TikTok Deal Delayed over National Security Concerns

07 July 2022, Berlin: The logo of the video community TikTok at the fashion fair Premium. Photo: Jens Kalaene/dpa (Photo by Jens Kalaene/picture alliance via Getty Images), Xi Jinping, China's president, waves after speaking at a swearing-in ceremony for Hong Kong's chief executive John Lee in Hong Kong, China, on …
Jens Kalaene/picture alliance via Getty Images, Justin Chin/Bloomberg via Getty Images

Negotiations between the U.S. government and China-owned TikTok have been delayed due to national security concerns involving ByteDance, the app’s Chinese parent company, and its access to the private user data of Americans.

A potential deal between the Biden administration and TikTok is delayed due to ongoing national security concerns, people familiar with the situation say, according to a report by the Wall Street Journal.

Shouzi Chew, chief executive officer of TikTok Inc. Photographer: Christopher Goodney/Bloomberg

TikTok influencers Florin Vitan (L) and Alessia Lanza (MIGUEL MEDINA/AFP via Getty Images)

The concerns reportedly include how TikTok could share information related to its video recommendation algorithm, and how much trust the government would need to place in the Chinese app in order to follow through with the deal.

Over the summer, TikTok had reached a tentative deal with the U.S. government, but senior U.S. officials — including officials at the Department of Justice (DOJ) — don’t think the agreement is adequate, the sources told Wall Street Journal.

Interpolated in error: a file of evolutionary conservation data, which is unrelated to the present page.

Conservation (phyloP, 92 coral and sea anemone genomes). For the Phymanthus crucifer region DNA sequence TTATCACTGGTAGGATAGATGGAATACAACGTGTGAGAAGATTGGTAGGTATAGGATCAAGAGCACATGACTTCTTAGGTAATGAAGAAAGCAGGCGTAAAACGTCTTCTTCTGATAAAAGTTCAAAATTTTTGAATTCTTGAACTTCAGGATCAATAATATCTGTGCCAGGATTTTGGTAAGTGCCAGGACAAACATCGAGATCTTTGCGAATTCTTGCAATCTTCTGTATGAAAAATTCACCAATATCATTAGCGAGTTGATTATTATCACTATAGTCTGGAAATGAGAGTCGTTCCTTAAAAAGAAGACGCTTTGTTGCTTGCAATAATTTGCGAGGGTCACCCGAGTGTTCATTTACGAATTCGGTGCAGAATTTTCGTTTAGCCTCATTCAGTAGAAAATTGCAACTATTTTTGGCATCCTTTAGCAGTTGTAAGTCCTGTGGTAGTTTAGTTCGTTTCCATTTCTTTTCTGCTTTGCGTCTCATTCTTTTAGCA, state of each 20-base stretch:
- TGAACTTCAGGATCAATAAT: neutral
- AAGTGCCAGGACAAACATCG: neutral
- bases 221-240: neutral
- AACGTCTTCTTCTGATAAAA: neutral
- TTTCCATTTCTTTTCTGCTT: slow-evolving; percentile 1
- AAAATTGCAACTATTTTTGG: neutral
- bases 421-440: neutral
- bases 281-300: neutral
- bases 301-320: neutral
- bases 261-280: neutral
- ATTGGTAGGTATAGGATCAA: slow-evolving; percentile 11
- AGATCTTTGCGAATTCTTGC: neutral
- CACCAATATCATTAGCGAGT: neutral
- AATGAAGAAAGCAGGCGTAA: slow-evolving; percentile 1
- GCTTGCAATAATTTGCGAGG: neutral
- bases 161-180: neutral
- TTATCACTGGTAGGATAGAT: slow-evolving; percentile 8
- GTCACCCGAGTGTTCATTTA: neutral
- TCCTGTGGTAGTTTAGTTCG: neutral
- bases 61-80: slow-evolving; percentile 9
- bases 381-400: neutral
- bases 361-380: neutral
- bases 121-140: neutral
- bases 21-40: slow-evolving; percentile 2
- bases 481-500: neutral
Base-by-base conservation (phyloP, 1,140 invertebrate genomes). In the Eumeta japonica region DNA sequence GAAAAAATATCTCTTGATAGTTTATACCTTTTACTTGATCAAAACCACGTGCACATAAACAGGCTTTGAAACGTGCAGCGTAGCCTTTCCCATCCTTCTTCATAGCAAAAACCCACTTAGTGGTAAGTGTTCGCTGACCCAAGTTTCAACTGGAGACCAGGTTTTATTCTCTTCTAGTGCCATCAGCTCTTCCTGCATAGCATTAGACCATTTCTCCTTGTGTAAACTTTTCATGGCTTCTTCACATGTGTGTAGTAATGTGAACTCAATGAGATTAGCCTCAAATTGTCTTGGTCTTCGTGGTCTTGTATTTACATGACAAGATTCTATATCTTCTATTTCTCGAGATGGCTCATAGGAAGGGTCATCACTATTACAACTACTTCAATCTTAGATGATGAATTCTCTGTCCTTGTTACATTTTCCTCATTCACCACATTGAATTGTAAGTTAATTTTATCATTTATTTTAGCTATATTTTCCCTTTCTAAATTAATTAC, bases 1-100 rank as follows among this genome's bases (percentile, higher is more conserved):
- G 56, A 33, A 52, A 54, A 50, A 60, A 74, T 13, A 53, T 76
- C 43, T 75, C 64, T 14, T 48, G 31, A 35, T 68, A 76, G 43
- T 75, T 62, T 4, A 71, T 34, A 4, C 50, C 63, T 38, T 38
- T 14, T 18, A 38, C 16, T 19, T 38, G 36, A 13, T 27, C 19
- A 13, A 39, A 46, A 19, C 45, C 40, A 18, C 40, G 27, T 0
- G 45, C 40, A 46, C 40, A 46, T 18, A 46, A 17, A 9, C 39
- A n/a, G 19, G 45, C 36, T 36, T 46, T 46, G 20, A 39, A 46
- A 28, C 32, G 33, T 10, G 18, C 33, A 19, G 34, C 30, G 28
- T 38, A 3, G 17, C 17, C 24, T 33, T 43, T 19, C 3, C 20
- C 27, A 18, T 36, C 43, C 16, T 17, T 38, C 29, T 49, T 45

So far, the U.S. government has not yet come back to TikTok with new requests on how to address national security concerns.

Analysts predict that Facebook (now known as Meta), Google’s YouTube, and Snap would stand to gain from a TikTok ban in the U.S., but they still said that they do not believe a ban is in TikTok’s future, according to a report by CNBC News.

ByteDance has reportedly spent around $9 million lobbying in Washington over the past two years.

In October, it was reported that while TikTok was in talks with the U.S. government to set up a “security” deal, but users of the Chinese app would still risk having personal data exposed to hacking and espionage by China.

TikTok has already proven itself to be a big problem for the United States. In addition to being a national security threat, the Chinese spyware veiled as a social media platform has also been dangerous for U.S. kids and teens, and meddles in U.S. elections.

The app’s parent company, ByteDance — owned by a hostile foreign country — can force TikTok to hand over the data it has collected on U.S. citizens and give it to the Chinese Communist Party.

Moreover, ByteDance was already caught planning to use TikTok to monitor the physical location of specific American citizens. Last month, TikTok admitted that its employees in China can access the private data of accounts based in other countries.

You can follow Alana Mastrangelo on Facebook and Twitter at @ARmastrangelo, and on Instagram.

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